Geoff, while generally I love your blog and the speculative nature of it, I can't help feeling you're scraping the barrel here a little. It comes across as a bit self-indulgent. I hope you don't mind my saying so. Even if you're busy, keep up the standard, please! I mean it as encouragement— keep up the good work...

August 27, 2008 11:58 PM  
Anonymous Michael said...

“Spur der Steine” (The Trace of Stones) would be a candidate for the reader. It's a book by Erik Neutsch (and movie by Frank Beyer) that is mainly set on a huge socialist construction site in East Germany of the 60s. It’s an interesting insight into building (and living) in a socialist country – material is always scarce and things never seem to get finished.

August 28, 2008 3:15 AM  
Anonymous keti said...

Michael Ondaatje's In the Skin of a Lion has some of the most beautiful passages about construction I've ever read. It describes the lives of immigrants that built the city of Toronto in the 20s and 30s - flying through the air on bridges and from girders.

August 28, 2008 3:19 AM  
Blogger Geoff Manaugh said...

Anonymous, fair enough; thanks for the feedback. Nothing appeals to everyone. But I have to say that "speculative" passages like this:

I do wonder, meanwhile, if the temporary micro-culture of the construction site has been adequately documented by architectural historians. Industrial yards have certainly had their day, from documentaries about WWII dockworkers to historical surveys of Solidarity; and construction sites have obviously long been a focus for painters and photographers.
But have literature and history given the attention due to sites of architectural assembly?


Don't exactly strike me as self-indulgent. Obviously, you disagree.

In any case, Michael, I'll look for The Trace of Stones; it sounds great. And I'll check out Skin of a Lion, as well. I was also thinking of the book Mountain® when I wrote this post - although that isn't a book I would recommend, it is partly about the construction of a massive artificial mountain, using garbage.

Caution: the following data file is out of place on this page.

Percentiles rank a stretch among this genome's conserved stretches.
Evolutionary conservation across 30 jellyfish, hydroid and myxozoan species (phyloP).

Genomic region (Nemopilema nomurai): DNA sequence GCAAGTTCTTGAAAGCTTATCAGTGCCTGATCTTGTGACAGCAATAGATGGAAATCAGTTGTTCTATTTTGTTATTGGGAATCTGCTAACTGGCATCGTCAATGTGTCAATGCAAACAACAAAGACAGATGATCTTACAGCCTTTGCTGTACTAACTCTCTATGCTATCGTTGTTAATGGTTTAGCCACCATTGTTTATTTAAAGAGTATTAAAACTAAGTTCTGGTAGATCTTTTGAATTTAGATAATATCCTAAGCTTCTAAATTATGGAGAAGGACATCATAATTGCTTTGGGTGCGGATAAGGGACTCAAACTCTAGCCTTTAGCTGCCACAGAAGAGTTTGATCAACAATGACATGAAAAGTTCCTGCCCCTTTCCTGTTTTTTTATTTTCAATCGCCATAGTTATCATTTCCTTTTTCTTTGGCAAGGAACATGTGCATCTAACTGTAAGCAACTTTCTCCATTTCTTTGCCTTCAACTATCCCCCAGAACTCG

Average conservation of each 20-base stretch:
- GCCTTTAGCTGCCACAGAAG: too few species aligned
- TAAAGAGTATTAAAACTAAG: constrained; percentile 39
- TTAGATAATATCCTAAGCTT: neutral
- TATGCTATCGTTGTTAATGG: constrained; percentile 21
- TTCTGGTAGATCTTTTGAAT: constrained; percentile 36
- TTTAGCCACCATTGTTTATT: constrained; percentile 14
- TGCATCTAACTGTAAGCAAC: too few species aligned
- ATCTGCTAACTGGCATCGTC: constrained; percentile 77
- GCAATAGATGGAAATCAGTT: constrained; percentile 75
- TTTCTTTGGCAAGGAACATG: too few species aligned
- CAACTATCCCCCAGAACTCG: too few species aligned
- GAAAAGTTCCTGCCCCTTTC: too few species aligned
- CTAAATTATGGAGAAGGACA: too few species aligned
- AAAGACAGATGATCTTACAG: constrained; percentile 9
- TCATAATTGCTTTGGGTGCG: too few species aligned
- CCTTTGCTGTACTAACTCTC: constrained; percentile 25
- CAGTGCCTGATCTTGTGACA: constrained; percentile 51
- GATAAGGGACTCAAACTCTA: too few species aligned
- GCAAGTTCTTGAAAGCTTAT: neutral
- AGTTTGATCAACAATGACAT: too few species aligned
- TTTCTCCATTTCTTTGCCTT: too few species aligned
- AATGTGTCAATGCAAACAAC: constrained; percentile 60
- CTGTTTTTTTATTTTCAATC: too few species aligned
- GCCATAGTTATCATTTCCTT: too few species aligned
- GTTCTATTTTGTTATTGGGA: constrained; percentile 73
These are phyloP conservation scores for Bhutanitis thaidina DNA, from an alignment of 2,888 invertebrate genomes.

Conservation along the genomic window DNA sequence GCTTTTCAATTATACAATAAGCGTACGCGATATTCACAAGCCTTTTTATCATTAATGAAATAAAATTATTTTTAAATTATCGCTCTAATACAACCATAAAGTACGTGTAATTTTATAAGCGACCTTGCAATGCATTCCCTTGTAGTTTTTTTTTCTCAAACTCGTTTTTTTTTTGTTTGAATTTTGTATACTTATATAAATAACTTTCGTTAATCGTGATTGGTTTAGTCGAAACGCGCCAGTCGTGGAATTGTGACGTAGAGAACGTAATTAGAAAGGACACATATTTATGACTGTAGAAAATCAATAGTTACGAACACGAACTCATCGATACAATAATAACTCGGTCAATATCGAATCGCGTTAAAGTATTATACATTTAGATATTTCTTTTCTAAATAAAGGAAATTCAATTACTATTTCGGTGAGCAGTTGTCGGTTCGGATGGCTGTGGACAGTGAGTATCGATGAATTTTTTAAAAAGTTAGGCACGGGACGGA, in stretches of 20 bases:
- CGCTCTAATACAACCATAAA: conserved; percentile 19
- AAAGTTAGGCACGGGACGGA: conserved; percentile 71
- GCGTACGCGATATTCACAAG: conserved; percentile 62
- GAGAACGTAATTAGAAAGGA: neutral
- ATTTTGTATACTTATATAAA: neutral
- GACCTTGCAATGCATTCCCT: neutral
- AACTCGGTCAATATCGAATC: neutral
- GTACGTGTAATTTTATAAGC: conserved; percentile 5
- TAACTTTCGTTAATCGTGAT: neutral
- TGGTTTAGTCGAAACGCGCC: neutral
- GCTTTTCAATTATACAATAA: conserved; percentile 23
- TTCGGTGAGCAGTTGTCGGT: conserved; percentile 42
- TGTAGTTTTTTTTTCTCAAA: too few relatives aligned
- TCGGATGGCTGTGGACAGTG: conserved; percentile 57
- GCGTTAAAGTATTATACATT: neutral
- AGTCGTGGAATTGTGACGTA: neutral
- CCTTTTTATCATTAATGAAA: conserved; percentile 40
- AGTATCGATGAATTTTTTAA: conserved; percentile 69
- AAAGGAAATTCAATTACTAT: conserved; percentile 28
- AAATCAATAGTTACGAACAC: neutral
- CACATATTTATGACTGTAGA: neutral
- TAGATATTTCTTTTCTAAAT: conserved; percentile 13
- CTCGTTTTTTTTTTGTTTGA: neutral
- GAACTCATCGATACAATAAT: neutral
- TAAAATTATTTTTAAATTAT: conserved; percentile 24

August 29, 2008 12:11 PM  
Anonymous Chris said...

Thanks for this post; it's one of those little essays that can make someone look at things a bit differently, from thinking about "the micro-culture of construction sites" (or other places) to juxtapositions like:

The private houses of emperors; the pyramids; recollections of the construction of jungle temples; mountain lookouts in a time of war; Victorian train lines; Dubai.

Might not be everyone's cup of tea, but it was one of your recent posts that really caught my attention.

September 01, 2008 3:48 PM  
Blogger Geoff Manaugh said...

Thanks, Chris - that's very appreciated positive feedback! Glad you liked this.

September 02, 2008 12:36 AM  
Anonymous Jordan said...

What an intriguing concept!

A while back, I read a book about the World Trade Center called Aftermath, by Joel Meyerowitz; which contained quite a few interesting stories from the salvage workers at the Lower Manhattan site. W hile primarily a photo compilation, it had some very poingant and personal stories from what was, for all intents and purposes, a deconstruction site.

Great blog, by the way!

September 03, 2008 9:33 PM